*not*case sensitive. In a pattern

`|`

means *OR*(slower),

` \b `

matches a word "boundary". Accented characters (umlauts, etc.) are not found -- but see
Patterns with Accents below for some tricks.pattern finds ------- ------------------------------------------ ring ring rings bring string scattering Springer etc. \bring ring rings (but not: bring scattering Springer or string) ring\b ring bring string scattering (but not: rings or Springer) \bring\b ring Ring RING (but not: rings bring etc.) algebraic sy algebraic systems algebraic symbols etc. modu|gauss unimodular Gauss gaussian etc. [NO extra spaces around | ]The more complicated pattern:

representation|lie groups|lie algebra|cohomology|deformationtoday located all books (about 350) with any of representation, Lie groups, Lie algebra, cohomology, or deformation in their title or as their subject.

Notes: Some MR class descriptions (and other data) are in the data base but are not printed out. However you can use these in a search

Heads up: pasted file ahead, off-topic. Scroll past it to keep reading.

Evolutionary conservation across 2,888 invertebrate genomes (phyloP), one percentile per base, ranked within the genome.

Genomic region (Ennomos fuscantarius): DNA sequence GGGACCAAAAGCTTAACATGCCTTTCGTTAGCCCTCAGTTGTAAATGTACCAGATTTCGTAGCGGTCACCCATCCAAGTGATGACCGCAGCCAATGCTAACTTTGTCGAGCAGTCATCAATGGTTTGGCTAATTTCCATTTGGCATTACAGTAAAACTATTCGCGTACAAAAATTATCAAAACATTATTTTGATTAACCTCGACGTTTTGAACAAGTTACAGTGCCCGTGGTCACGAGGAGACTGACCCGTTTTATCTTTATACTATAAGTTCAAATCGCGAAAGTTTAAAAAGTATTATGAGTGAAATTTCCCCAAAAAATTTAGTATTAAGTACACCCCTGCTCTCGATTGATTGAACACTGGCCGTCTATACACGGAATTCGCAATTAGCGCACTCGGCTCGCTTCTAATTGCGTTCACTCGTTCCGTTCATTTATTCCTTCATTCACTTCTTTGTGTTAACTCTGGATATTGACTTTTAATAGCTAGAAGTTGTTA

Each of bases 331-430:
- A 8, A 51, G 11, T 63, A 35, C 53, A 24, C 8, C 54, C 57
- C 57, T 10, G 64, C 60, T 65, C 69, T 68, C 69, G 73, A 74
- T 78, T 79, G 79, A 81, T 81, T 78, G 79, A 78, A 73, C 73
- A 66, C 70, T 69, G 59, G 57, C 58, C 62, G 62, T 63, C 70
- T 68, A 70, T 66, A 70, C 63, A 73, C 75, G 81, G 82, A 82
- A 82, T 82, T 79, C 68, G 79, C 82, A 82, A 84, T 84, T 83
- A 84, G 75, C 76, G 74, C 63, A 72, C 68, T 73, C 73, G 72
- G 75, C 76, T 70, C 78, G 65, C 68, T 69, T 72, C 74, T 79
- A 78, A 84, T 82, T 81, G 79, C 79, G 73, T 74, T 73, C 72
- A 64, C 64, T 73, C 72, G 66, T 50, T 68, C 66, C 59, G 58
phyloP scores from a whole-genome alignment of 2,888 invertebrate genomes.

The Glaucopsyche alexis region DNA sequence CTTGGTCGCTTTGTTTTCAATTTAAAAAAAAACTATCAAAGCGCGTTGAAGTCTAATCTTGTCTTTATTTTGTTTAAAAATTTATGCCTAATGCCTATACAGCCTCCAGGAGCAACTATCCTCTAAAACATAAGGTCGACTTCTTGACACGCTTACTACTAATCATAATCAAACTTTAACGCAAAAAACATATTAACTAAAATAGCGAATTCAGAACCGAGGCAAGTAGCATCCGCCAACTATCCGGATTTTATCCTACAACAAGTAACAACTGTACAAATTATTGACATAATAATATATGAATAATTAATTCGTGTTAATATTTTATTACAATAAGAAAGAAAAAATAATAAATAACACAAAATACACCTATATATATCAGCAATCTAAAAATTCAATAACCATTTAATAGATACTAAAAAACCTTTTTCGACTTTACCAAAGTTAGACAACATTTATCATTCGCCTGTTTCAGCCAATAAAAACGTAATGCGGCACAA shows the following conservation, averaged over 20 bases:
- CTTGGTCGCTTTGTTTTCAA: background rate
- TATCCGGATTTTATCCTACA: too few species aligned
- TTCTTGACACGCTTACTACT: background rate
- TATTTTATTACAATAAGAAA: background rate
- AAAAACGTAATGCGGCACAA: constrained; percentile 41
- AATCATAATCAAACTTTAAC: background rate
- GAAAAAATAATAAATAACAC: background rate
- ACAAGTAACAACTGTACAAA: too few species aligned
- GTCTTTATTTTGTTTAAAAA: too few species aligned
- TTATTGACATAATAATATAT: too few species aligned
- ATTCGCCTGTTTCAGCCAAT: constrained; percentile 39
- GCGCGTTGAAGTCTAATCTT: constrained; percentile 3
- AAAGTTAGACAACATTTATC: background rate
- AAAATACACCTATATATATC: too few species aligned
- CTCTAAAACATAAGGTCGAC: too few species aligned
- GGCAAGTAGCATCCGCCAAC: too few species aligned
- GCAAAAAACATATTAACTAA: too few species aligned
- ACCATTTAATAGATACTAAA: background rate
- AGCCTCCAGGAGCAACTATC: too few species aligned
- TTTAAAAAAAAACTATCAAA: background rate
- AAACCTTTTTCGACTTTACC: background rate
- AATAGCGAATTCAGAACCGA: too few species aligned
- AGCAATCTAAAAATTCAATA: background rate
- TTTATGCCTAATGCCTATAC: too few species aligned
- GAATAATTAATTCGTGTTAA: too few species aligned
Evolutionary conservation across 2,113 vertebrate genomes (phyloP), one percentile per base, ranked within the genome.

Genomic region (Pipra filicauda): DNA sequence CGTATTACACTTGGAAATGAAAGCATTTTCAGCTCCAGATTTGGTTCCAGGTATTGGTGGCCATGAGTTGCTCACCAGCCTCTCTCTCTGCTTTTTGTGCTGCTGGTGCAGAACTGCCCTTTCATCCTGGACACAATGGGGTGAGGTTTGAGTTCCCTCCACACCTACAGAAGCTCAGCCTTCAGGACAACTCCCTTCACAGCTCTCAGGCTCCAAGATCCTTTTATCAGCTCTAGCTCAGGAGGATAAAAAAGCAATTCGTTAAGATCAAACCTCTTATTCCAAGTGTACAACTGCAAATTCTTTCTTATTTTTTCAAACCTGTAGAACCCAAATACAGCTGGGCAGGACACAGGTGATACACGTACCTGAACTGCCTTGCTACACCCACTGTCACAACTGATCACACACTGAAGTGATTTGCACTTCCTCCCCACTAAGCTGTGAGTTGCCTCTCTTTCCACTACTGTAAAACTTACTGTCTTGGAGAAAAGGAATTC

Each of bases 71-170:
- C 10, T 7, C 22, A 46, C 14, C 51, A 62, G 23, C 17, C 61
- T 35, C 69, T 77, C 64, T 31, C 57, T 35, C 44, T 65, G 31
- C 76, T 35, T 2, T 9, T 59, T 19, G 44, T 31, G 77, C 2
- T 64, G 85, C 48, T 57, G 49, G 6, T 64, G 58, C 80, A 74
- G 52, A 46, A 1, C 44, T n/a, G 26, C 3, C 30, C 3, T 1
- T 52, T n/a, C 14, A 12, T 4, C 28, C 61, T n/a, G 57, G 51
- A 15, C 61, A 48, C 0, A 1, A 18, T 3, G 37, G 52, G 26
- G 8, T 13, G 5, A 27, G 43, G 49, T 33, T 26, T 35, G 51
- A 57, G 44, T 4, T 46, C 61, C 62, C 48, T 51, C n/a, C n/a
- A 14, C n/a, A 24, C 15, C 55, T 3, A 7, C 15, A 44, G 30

pattern (Example 5 and last Example above). A search may "mysteriously" match because of the data we do not print.

If you also enter a *second pattern*, the (faster) search will match only if BOTH patterns are found. For instance if the first
pattern is ` riemann`

and the second pattern is ` geometry `

, then it will only match entries in which both ```
riemann
```

AND ` geometry `

occur somewhere (case insensitive always). This runs faster if the *least* likely
pattern is placed first. Thus, `riemann`

AND `geometry`

runs faster than `geometry`

AND `riemann`

.

## Patterns with Accents

In most cases, to search for a name that has an accented character, such as Poincaré or Kähler, you can substitute an
unaccented character, so Poincare or Kahler should work. Another procedure is to use only a portion of the name that does not contain
any accented character; thus `poincar`

and `hler`

might be used for Poincaré or Kähler.

A better procedure is to substitute a "wild card" for the accented character: replace each accented character by `\S*`

. Thus
search for `poincar\S*`

and `k\S*hler`

This procedure will even catch versions such as *Kaehler* where an
additional letter has been used.

## Patterns with En-dashes

Type two dashes for an en-dash, e.g., Cohen`--`

Macaulay.

EXPERTS: these are perl patterns. You can look in the Unix man page for perl for more hints on patterns (see "Regular Expression" in the perl man page Perl Manual).